Monday, 10 June 2019

Smoke 'Em If You Got 'Em

-- mosquitoes, that is. These days the little buggers here are unbearable without a good repellent. But my choice of mosquito discouragement does not come from a pharmacy. It resides among my beekeeping equipment. The smoker works just dandy for chasing away biting insects. Back in the good old days, when we harvested firewood from our woodlot, dad always started a small fire to 'smudge away the mosquitoes'. Worked beautifully! When the chainsaw was started, it seemed to produce just enough smoke to keep the operator protected as well. I like to pass my hat and gloves through the smoke. The fuel I burn is wood shavings (the same bedding preferred by pampered ponies) and I must say it is not unpleasant. Fondly reminds me of campfires and fishing trips.

My trusty old smoker reliably deters mosquito attacks.

The 'off switch' is simply a few blades of grass stuffed into the spout.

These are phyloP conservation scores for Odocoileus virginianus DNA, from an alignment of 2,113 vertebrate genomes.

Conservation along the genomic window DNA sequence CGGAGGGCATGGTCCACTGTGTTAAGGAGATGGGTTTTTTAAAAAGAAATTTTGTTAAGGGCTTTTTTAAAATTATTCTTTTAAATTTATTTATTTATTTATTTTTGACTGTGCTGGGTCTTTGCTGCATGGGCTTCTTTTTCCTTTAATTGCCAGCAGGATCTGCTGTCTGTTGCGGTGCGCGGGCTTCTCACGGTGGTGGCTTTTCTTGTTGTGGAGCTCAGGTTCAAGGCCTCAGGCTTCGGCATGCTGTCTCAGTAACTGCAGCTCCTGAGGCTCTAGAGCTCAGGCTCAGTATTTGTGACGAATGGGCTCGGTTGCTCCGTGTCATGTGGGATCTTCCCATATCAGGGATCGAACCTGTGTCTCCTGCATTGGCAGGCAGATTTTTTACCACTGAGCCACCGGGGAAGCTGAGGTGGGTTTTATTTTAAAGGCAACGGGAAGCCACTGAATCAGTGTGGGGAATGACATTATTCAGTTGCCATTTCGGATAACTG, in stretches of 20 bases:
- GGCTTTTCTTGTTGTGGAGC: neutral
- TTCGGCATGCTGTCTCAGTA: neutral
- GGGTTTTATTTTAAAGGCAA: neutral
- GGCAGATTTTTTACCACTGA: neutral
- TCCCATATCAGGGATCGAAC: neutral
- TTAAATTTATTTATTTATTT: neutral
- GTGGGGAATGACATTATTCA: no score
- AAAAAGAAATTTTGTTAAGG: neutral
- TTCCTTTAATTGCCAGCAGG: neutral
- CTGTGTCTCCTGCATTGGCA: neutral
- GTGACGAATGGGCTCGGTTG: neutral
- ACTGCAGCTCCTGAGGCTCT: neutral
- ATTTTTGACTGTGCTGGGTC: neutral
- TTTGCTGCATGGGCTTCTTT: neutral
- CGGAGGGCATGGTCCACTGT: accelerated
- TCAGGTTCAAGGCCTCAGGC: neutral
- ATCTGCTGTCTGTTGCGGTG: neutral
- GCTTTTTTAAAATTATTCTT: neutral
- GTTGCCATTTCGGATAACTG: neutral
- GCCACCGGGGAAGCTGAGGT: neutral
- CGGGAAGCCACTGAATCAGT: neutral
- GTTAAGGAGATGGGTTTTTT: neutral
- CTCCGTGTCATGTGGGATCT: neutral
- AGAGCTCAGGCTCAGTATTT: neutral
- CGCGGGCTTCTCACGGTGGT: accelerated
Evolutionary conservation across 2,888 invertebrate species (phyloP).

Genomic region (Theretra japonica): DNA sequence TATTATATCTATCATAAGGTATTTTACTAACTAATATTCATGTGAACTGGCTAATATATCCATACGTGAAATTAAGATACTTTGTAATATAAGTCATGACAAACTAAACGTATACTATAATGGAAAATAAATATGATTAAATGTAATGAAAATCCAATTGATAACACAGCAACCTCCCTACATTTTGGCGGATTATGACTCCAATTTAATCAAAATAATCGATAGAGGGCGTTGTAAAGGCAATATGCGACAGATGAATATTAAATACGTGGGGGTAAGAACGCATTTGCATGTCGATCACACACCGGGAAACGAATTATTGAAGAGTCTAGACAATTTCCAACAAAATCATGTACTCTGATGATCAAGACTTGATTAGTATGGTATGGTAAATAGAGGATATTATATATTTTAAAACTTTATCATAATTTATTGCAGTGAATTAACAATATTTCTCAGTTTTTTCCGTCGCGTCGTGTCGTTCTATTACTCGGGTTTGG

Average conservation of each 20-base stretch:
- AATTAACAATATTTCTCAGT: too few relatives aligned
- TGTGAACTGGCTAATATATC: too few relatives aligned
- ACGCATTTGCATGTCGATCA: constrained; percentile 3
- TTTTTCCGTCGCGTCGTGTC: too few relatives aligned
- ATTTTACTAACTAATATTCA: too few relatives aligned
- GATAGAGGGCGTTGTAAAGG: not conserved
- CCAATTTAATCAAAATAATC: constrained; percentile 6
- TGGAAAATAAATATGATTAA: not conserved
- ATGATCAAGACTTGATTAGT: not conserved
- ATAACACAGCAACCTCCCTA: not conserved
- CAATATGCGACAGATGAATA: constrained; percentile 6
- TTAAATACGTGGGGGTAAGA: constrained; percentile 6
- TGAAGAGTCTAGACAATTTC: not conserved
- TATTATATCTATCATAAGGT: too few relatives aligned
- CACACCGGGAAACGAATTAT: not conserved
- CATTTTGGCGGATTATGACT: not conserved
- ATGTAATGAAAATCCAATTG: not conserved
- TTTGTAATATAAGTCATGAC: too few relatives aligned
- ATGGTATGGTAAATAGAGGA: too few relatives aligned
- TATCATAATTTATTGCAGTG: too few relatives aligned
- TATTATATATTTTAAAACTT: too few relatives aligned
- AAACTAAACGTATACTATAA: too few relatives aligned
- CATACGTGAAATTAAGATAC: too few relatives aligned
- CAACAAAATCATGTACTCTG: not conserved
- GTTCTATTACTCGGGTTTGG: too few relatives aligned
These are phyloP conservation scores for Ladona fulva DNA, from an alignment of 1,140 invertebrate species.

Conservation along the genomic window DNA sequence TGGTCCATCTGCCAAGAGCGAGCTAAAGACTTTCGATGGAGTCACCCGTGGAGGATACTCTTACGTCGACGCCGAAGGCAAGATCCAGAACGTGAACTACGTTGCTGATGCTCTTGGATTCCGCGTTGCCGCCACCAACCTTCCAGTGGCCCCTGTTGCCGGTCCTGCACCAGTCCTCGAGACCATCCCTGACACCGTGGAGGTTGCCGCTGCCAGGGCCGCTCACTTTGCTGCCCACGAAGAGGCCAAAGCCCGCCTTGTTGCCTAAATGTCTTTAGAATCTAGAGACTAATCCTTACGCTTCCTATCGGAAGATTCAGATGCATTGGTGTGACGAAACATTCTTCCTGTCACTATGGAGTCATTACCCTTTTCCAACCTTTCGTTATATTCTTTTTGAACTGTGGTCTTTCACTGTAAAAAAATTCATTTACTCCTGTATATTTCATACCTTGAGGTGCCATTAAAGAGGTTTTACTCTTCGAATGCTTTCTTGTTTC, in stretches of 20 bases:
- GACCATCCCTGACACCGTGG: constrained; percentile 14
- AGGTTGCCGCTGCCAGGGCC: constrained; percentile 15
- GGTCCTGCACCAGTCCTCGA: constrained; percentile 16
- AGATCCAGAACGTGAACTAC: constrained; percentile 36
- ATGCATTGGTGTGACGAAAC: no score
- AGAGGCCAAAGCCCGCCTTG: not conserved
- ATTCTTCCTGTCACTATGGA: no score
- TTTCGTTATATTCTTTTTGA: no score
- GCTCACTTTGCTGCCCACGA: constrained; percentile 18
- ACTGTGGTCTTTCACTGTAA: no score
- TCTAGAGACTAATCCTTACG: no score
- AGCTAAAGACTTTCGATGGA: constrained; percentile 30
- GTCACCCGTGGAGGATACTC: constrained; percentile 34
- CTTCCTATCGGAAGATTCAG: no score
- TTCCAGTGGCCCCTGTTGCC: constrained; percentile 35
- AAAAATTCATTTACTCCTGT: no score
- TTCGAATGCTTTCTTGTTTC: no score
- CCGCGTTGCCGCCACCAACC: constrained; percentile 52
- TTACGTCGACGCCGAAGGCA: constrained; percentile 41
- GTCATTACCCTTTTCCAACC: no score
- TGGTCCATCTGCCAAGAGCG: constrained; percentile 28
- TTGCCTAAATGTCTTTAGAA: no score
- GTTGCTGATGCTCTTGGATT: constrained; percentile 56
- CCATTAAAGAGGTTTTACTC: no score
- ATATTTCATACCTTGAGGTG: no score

For shorter term weeding/watering chores, the veil is the thing.

My jam feeder continues to be a hit with the sweet-toothed set. If I don't refill it quickly enough, a female Baltimore Oriole peers into my kitchen window as if to say, "Hey, where is my waitress?"

The alarm calls of this Gray Catbird sound much like a distressed young kitten.

Honey bees hover as a Baltimore Oriole takes a hearty helping of jam.

The abdomen of this honey bee is looking stretched pretty full.

Barn swallows were declined in recent years but I'm happy to see that last year and this year they are again constructing their mud nests. There is a pair nesting in the barn and a pair starting a nest on a rafter of my garage. They add mud and then let it dry for a bit before adding another layer. When they take little breaks from nesting and hunting mosquitoes (yay-y-y for Barn Swallows) they like to perch on my clothesline and burble sweet conversations with each other. In flight, they are acrobatic marvels! I absolutely love them!

A Barn Swallow's nest under construction in my garage.

Perched on my clothesline, a Barn Swallow burbles a message to it's mate.

Please, pretty please Ellie May, do not harm my bird friends!